Emerging Drivers of Vulnerability to Health Inequity in the Context of COVID-19: Perspectives and response from the Voluntary and Community Sector in Wales
A new report, funded by Public Health Wales, highlights how vulnerability emerged in Wales during the Coronavirus pandemic, and how the voluntary and community sector (VCS) has played a critical role in tackling this challenge thanks to their agility, knowledge, and commitment. The report shows what works for the VCS, and how public health practitioners and policy makers can harness their value in future crises.
by Daniel Jones, Alice Willatt, Richard Kyle, Alisha Davies
The pandemic and emerging vulnerability
The COVID-19 pandemic has revealed that we can all be subject to the effects, both positive and negative, of crisis. For many people, there has been a newfound sense of vulnerability. Indeed, thousands of people across Wales were labelled as ‘clinically extremely vulnerable’ within the first few weeks of the pandemic. As we recover and plan for future crises, it is vital for public health authorities to effectively identify those who are vulnerable in order to provide them with appropriate support for their needs. This forms part of the social and human capital that is a key determinant of our health, as per the WHO Europe Health Equity Status Report initiative.
Research on the role and pandemic responses of the VCS
Charities are an invaluable source of information about people’s needs (collectively known as the VCS). They respond to and support people across Wales and other countries on a daily basis. With our Public Health Wales qualitative research project, our aim was to explore how the VCS identified and responded to emerging vulnerability during the COVID-19 pandemic so that we could learn lessons for the future.
VCS representatives across Wales took part, sharing their experiences in identifying and responding to those most in need during the pandemic. The work highlighted that vulnerability was quick to emerge and escalate when individuals were unable to access support from particular resources, services, and local infrastructure.
We found that key needs clustered, and often followed pre-existing lines of social inequality. They included:
- Worsening mental health due to anxiety and loneliness
- Economic insecurity due to strained household finances and job loss
- Digital exclusion
- And loss of many face-to-face services
The assests of the VCS, and the challenges they face
The research also revealed how the VCS has been pivotal in helping to tackle isolation and loneliness, address the consequences of digital exclusion, and broker access to statutory services.
Our discussions revealed seven core assets held by VCS organisations. These assets enabled them to respond to emerging vulnerability in a rapid and effective way. These are:
- Knowledge and expertise held by staff and volunteers enabling rapid decision-making.
- Small size and lack of hierarchy enabling swift innovation
- A holistic approach to understanding a person’s needs
- Being embedded in local communities and connected to local networks
- Collaborating and sharing information with other organisations and groups
- Volunteers and employees care, commitment, and compassion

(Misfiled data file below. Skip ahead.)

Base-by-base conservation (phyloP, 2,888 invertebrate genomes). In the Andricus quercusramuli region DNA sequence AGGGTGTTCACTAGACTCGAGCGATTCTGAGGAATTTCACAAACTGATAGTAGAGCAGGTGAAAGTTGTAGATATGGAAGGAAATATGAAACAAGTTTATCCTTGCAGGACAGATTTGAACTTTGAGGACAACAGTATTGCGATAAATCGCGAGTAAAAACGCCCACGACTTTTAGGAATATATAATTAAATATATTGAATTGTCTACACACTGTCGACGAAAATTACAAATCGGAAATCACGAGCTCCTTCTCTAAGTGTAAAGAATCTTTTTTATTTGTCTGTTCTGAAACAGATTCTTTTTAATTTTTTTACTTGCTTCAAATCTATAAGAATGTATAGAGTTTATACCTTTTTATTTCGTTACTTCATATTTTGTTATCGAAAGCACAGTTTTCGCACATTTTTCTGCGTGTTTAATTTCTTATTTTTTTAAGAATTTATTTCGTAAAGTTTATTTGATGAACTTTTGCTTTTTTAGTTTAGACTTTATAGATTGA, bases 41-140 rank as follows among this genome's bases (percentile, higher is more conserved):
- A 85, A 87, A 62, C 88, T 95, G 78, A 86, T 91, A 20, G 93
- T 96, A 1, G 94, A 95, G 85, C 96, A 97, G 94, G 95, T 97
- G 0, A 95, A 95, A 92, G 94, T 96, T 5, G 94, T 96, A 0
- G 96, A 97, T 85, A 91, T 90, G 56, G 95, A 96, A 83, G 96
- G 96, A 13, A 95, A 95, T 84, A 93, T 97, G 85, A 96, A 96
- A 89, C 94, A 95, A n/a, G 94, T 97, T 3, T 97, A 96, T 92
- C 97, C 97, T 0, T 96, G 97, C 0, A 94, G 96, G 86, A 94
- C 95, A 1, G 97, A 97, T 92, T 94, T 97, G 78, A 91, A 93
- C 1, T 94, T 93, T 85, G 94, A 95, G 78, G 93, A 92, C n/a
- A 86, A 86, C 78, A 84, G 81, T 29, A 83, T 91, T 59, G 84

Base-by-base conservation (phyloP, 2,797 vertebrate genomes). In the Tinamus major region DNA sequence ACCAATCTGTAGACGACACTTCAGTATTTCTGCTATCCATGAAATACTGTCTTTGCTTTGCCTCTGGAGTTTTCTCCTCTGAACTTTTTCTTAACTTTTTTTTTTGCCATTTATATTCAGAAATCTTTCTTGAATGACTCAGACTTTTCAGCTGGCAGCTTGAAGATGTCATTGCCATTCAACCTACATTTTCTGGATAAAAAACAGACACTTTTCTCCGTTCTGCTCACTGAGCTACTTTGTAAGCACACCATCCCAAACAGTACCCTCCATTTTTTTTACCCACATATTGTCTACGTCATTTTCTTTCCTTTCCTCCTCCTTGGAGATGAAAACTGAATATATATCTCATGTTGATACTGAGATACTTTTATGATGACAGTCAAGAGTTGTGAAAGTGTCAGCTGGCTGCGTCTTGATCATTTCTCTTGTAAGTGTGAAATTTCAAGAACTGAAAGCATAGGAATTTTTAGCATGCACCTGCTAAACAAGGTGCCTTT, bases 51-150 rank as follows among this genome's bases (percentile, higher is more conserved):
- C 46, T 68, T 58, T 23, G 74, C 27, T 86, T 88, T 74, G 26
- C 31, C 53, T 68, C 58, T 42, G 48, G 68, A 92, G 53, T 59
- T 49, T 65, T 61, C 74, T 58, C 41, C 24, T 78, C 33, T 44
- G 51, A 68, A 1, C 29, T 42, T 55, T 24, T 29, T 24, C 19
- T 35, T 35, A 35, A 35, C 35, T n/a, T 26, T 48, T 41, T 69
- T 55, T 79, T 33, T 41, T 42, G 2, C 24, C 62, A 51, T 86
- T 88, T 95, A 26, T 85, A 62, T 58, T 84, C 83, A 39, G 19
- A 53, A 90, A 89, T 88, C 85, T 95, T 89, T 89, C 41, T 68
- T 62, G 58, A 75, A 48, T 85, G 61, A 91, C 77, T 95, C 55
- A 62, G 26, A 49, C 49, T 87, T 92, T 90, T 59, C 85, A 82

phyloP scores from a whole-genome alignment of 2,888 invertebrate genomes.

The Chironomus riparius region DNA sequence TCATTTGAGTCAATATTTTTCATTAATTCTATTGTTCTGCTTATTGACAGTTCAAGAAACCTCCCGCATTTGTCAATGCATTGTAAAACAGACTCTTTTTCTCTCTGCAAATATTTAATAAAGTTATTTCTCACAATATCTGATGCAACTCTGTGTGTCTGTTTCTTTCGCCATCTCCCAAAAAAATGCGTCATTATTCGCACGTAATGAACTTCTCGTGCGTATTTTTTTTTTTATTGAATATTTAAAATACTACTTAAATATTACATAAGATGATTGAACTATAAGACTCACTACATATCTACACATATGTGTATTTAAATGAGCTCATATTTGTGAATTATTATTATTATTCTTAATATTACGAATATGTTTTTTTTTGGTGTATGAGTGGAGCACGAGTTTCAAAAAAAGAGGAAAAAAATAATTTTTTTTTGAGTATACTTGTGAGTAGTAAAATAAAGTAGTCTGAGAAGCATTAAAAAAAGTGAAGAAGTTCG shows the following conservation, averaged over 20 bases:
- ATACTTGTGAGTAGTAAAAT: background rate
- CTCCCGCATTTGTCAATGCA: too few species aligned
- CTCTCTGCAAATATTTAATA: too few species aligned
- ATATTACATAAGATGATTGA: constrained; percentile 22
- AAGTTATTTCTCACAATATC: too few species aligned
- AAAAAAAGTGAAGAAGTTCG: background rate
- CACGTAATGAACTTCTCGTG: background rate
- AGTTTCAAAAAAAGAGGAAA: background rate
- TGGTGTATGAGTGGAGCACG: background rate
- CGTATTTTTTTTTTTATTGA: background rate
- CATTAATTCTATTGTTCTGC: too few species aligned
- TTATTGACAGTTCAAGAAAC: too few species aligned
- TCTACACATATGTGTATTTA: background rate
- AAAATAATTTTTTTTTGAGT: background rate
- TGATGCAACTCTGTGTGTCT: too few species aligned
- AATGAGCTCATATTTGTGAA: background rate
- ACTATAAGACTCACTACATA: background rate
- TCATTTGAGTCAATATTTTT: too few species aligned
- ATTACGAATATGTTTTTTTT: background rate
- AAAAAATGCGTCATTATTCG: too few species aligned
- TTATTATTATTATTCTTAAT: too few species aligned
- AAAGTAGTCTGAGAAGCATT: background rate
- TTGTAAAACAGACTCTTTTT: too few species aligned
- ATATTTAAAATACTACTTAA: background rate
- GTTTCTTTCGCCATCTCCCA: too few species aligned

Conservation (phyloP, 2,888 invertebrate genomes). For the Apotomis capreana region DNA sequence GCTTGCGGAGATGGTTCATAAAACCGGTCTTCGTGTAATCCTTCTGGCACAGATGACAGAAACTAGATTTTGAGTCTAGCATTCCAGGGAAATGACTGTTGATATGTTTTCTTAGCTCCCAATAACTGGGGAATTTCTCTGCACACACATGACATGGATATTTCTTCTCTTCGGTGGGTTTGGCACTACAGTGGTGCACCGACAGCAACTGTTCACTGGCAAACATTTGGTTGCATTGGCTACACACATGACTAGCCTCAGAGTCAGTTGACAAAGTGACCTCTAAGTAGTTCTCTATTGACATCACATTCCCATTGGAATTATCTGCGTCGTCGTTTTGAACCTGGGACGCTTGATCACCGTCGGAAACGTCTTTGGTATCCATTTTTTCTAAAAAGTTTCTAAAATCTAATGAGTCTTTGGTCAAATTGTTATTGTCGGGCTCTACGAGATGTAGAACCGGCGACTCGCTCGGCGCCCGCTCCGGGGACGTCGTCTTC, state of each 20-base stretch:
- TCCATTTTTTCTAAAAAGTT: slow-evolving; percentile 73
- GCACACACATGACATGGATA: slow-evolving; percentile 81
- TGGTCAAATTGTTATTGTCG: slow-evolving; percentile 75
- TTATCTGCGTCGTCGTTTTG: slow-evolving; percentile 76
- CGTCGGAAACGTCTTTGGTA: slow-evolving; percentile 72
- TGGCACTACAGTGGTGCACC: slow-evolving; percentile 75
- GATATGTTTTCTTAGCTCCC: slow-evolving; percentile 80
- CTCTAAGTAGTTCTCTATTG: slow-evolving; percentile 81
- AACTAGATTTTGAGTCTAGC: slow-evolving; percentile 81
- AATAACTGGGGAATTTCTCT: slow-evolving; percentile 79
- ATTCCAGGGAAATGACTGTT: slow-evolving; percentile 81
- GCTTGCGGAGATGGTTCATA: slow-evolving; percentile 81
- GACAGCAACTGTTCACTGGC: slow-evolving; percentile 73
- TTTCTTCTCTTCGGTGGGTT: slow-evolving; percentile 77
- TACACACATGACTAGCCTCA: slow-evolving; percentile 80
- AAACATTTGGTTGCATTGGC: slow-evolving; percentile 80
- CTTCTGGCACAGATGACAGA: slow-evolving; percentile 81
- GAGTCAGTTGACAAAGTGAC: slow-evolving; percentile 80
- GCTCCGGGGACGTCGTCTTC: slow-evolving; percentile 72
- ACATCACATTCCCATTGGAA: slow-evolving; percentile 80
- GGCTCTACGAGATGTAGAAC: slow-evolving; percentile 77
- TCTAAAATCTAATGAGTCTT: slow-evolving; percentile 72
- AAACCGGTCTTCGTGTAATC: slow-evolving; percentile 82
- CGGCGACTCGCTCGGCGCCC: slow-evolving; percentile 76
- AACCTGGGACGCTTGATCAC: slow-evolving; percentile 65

- Learning from accumulated experience
Interviewees also reflected on specific challenges faced by the VCS during the pandemic. These included:
- lack of secure funding
- the impact of digital exclusion on service coverage
- the impacts of the pandemic on the wellbeing of the VCS workforce itself.
This was alongside some opportunities, including the time and cost savings from digital working, increased collaboration with statutory services, and greater public recognition of the VCS as a whole.
Lessons for public health
Our report concludes with several messages for public health policymakers and researchers based in public health:
- The importance of early identification and prevention in addressing vulnerabilities and health inequalities
- The importance of recognising, valuing, and sustaining the unique assets offered by the VCS
- The importance of health and social care bodies developing a co-ordinated approach that harnesses the VCS
- The need to continue to strengthen and develop institutional infrastructure for partnership working
- The value of qualitative public health research and person-centred, holistic approaches to vulnerability in future work. Future research and policymaking would benefit from incorporating this understanding of emerging vulnerability. This should complement more traditional and clinical perspectives that have been used to identify people as vulnerable
Our report was shared with colleagues across the VCS and the Welsh Government to shape the on-going response to the pandemic and inform future policy. Dr Sally Rees, National Third Sector Health and Social Care Manager at the Wales Council for Voluntary Action summarised:
“The findings from this research highlights the important role the VCS has played, from the outset, in supporting vulnerable people in our communities during COVID-19. As this research identifies, there is a need for a co-ordinated approach that values, understands and acknowledges the role the sector in the co-design and co-delivery with citizens of sustainable, well-resourced voluntary and community-based services now, and in the future to reduce the prevalent health inequalities across Wales.”